1st Amendment News

FAC lawsuit leads to model CPRA policy for dot-gov email

Auburn and San Jose are the first cities in California to adopt policies acknowledging the public’s right of access to city officials’ emails about government business–regardless of the kind of email accounts used to send or receive those emails.

Emails have long been covered by the California’s Public Records Act (PRA), which treats paper records the same as digital records. But public officials wishing to avoid the PRA–often the same officials who most loudly proclaim their support for government transparency–have been avoiding prying voters by using a private email account instead of their official dot-gov account.

San Jose and Auburn have adopted policies that will block–at least partly–this end-run around the PRA. San Jose’s policy says that public records include messages sent or received over “personal devices not owned by the City or connected to a city computer network.”

The Auburn policy is more specific. It requires all emails about city business to be saved on a city database for at least two years. And council members’ emails on their private email accounts must be forwarded on a regular basis to the city database.

Auburn’s new policy is the result of a settlement of a PRA suit filed by FAC in early 2012. Prior to the suit, Auburn, like many California local governments, viewed emails as a lesser species of public records, subject to being erased or destroyed virtually any time. Auburn’s former “retention” policy OK’d deletion after only 30 days. Under the settlement, emails will be saved as long as paper-and-ink records

Auburn’s requirement that city emails, regardless of account type, be forwarded and saved in a city database solves a problem that cities face when presented with a PRA request for official emails on private email accounts: How to obtain copies of emails residing in accounts to which the city has no access separate from the employee-owner of the account? Searching the gmail accounts of all council members is awkward, to say the least.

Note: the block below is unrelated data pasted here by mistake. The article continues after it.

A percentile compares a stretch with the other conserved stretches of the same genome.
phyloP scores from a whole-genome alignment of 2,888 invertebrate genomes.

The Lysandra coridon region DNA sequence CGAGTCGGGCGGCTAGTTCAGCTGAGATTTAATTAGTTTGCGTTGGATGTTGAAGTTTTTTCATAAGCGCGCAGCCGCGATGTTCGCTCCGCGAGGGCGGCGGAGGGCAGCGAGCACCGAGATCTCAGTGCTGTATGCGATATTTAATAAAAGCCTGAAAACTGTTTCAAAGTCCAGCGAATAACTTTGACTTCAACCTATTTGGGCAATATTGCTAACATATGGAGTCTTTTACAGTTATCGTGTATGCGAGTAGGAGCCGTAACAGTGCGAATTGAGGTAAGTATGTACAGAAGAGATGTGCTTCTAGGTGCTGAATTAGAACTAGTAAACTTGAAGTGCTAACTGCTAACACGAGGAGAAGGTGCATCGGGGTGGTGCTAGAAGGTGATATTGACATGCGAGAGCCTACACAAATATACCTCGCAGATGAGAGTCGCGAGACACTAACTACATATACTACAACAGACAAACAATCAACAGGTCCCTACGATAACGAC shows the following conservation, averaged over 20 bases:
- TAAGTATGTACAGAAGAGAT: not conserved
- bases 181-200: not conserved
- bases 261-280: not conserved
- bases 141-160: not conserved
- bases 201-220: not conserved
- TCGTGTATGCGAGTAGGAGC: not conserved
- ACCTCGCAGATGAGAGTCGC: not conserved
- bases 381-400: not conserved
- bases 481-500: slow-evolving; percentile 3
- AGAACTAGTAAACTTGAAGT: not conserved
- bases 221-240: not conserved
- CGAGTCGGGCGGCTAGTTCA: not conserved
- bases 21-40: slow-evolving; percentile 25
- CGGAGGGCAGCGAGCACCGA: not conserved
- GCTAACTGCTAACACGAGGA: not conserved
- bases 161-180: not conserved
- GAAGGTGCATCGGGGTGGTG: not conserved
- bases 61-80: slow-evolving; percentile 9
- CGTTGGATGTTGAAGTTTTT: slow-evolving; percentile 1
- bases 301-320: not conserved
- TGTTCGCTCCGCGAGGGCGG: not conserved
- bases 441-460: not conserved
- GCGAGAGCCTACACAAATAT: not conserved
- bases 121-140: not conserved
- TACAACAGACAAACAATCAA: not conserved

Another advantage of Auburn’s policy is that, by creating a single and comprehensive repository of government emails, accessing these documents is hugely simplified. This benefits city staff, who can use the database for internal research. And the single archive, searchable with key words, improves compliance with the PRA while reducing the cost of responding to PRA requests

That said, the Auburn policy also has its limitations. For example, council members’ emails from constituents are exempted on grounds that constituents’ communications are protected by the first amendment’s right to “petition” government. Although FAC agrees that constituents’ communications implicate the right to petition, that right has never been seen as requiring confidentiality in communications with government. Auburn’s email policy would be improved by either removing this exemption or, as a compromise, requiring disclosure of council members’ communications with persons or firms having business before the City Council.

The San Jose and Auburn policies should serve as models for the rest of the state. Local governments that want to level with their citizens will follow their example. Local governments that persist in playing hide-the-ball with citizens will pay for their recalcitrance at election time. –Peter Scheer

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